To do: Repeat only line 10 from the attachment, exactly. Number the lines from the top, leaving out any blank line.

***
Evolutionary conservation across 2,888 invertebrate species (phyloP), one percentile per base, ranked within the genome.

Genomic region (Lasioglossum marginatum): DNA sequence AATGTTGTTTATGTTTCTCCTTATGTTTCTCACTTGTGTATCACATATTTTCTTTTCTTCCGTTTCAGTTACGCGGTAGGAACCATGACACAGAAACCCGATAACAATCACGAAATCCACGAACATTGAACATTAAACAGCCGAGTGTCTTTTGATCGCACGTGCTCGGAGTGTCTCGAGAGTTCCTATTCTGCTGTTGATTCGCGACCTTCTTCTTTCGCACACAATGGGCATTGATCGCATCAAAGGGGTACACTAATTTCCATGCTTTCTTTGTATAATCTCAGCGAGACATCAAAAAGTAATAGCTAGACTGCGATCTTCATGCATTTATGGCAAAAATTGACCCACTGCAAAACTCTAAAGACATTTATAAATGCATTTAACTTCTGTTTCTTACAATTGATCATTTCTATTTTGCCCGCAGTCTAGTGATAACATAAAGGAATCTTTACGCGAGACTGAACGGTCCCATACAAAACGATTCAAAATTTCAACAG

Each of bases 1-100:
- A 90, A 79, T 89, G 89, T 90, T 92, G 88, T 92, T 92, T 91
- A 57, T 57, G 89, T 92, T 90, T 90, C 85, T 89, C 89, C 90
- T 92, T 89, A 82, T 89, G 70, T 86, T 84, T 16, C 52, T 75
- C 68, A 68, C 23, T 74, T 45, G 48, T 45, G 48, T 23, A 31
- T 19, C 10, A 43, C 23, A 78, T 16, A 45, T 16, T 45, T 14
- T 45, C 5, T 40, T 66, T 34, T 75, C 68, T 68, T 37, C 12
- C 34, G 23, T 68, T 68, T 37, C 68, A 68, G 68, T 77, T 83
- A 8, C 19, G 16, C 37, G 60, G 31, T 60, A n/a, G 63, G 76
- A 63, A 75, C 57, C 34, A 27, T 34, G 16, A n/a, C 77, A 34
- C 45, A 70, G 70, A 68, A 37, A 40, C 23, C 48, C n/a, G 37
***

- C 34, G 23, T 68, T 68, T 37, C 68, A 68, G 68, T 77, T 83